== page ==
Anyone familiar with the original book by Lewis will instantly recognize his witty and timely message; nothing is lost in the translation. The actors play their part just right – not too over the top and certainly not blandly. The original score hits just the right creepy note. The benefits of the 5.1 surround sound can not be over-stated.

The packaging is well done and gives the impression of worth even though the set only costs about $27 on Amazon.com
. ($39.99 MSRP.)

I thoroughly enjoyed listening to this well done audio dramatization of Lewis’ excellent book. So many times the publishers don’t put in the effort on audio books and we end up with a lame soundtrack read by a boring voice actor. Not so with The Screwtape Letters. I highly recommend it to you.

For more information visit the official site.


Scott Asher is the founder and administrator of BookGateway.com. Along with his contributions to BookGateway, he reviews for the commercial site BuddyHollywood.com. His personal blog is AshertopiA – a land flowing with milk and honey… and a lot of sticky people where he cartoons and writes on anything he finds funny and Christianity, which sometimes overlap.

This book was provided by the publisher as a review copy.

Faith of My Fathers by Chris Seay

I read Faith of My Fathers because of the interesting premise of three generations of pastors sharing, via dialogue, diverse opinions on topics of relevance to today’s culture. While it was interesting at times and an easy read there wasn’t as much insight to be gained as promised.

The book is mostly Seay’s opinion, and he has the final word, on relevant topics with quips from the other members of his family. When there were disagreements the grandfather tended to quit talking and the father seemed to cave a lot to the tag team of Seay and his brother along with Donald Miller, making a guest appearance.

The book didn’t live up to its promise or potential. Ultimately, an interesting but shallow look at a family and how they deal with each other.


Scott Asher is the founder and administrator of BookGateway.com. Along with his contributions to BookGateway, he reviews for the commercial site BuddyHollywood.com. His personal blog is AshertopiA – a land flowing with milk and honey… and a lot of sticky people where he cartoons and writes on anything he finds funny and Christianity, which sometimes overlap.

This book was provided by the publisher as a review copy.

Jesus Freaks (Voice of the Martyrs)

I love testimonies. I love listening to people I know – people I trust wont lie or mislead me – telling me about how God has worked in their lives and how God has come through for them. Testimonies build faith and hope. I was really looking forward to reading this book for that reason. I wanted to hear the testimonies of Christians in horrific situations refusing to recant or exchange their savior for the empty promises of the world.

Reading about situations that I can’t even imagine and how characters in the book respond was inspirational! The problem is that since this book suggests that the stories are real I was expecting authentication.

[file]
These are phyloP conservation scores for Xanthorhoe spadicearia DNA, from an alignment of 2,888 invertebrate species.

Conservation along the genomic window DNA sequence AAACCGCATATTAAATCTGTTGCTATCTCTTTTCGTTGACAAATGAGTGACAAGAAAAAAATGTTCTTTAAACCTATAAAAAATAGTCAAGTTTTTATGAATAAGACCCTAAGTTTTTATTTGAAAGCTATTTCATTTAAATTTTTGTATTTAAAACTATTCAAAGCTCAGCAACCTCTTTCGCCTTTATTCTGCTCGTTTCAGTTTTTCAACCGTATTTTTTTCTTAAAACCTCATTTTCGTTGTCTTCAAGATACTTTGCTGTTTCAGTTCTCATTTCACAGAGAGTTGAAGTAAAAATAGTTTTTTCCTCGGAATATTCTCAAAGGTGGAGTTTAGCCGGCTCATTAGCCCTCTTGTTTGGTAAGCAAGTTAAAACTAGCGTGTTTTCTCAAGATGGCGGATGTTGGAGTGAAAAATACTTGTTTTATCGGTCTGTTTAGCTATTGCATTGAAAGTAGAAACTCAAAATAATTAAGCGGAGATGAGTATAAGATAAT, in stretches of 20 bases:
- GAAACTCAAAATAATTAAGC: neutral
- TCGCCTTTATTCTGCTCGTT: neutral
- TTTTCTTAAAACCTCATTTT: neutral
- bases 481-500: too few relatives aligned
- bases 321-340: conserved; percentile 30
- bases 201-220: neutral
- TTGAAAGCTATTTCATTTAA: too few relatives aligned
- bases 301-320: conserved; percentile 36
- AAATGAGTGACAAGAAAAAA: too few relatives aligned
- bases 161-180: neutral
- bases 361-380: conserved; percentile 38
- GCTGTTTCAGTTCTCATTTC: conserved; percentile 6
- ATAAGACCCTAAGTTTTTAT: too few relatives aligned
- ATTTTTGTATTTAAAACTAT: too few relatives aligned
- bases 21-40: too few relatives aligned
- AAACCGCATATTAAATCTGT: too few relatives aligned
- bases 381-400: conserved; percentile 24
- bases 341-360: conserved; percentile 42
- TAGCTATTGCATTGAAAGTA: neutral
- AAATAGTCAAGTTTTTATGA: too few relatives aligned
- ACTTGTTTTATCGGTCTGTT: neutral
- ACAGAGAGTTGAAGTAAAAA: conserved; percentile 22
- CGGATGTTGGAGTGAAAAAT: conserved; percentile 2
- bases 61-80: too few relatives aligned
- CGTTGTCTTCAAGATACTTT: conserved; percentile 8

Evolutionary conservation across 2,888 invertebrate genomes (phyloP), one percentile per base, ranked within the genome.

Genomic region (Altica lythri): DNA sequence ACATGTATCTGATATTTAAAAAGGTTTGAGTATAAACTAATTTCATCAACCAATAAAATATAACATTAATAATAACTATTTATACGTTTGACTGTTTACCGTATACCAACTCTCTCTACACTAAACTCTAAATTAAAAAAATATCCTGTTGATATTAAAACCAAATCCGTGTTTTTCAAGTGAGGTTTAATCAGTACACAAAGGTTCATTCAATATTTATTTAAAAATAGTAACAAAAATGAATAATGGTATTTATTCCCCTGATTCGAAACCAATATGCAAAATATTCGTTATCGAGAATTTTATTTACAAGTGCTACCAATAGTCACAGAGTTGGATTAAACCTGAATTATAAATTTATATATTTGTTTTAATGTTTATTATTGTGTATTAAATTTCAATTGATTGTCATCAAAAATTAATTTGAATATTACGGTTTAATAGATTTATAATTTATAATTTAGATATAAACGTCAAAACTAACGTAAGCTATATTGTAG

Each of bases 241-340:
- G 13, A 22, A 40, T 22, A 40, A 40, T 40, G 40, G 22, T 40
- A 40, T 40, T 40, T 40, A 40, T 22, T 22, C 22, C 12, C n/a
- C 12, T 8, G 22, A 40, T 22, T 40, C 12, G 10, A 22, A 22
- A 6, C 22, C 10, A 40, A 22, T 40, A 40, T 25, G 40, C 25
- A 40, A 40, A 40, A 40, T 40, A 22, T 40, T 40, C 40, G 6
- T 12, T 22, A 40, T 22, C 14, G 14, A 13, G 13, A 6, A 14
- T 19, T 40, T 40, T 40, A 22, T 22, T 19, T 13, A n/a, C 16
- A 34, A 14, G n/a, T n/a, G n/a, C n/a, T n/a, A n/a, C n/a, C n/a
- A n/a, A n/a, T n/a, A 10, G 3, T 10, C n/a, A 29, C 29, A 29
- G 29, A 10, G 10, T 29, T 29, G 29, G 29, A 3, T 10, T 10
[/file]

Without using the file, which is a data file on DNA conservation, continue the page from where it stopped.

When I watch religious TV (rarely) I see people who claim miracles. I hear preachers saying that their ministry healed a bazillion people this year alone! I see people jumping around on stage and the “healer” saying that they couldn’t walk previously. My first thought is always, “show me the proof.” If these “healers” heal so many people wouldn’t there be some kind of evidence? Wouldn’t there be documentation of the before and after of each of these “healed” people showing miraculous change?

I’m not saying that I can’t believe in miracles. What I am saying is that I want to be discerning in who I trust and what I believe.

This book, unfortunately, ended up like the TV healers to me. So many of these stories were far fetched, had only first names or even no names, were about people and situations decades ago and seemed to have no way of knowing what was written was true. I remember stories that were written about a person who was in jail who had no way to communicate to those outside yet somehow the authors of this book were able to know the inner thoughts of the soon-to-be-martyred Christian. The authors also knew what the jailers said and did. How? Where is the evidence that this isn’t just an inspiring work of fiction?

Situations like the above example aren’t the exception in this book. Unfortunately, instead of testimonies from people we can trust with information we can verify what we get from this book is simply nothing more than stories.

If I am going to spend my time reading Christian fiction, I could go with Ted Dekker or Janette Oke or Francine Rivers (depending on genre preferences) and get a better story that also includes Christians in situations that give opportunity to prove out their faith.


Scott Asher is the founder and administrator of BookGateway.com. Along with his contributions to BookGateway, he reviews for the commercial site BuddyHollywood.com. His personal blog is AshertopiA – a land flowing with milk and honey… and a lot of sticky people where he cartoons and writes on anything he finds funny and Christianity, which sometimes overlap.

This book was provided by the publisher as a review copy.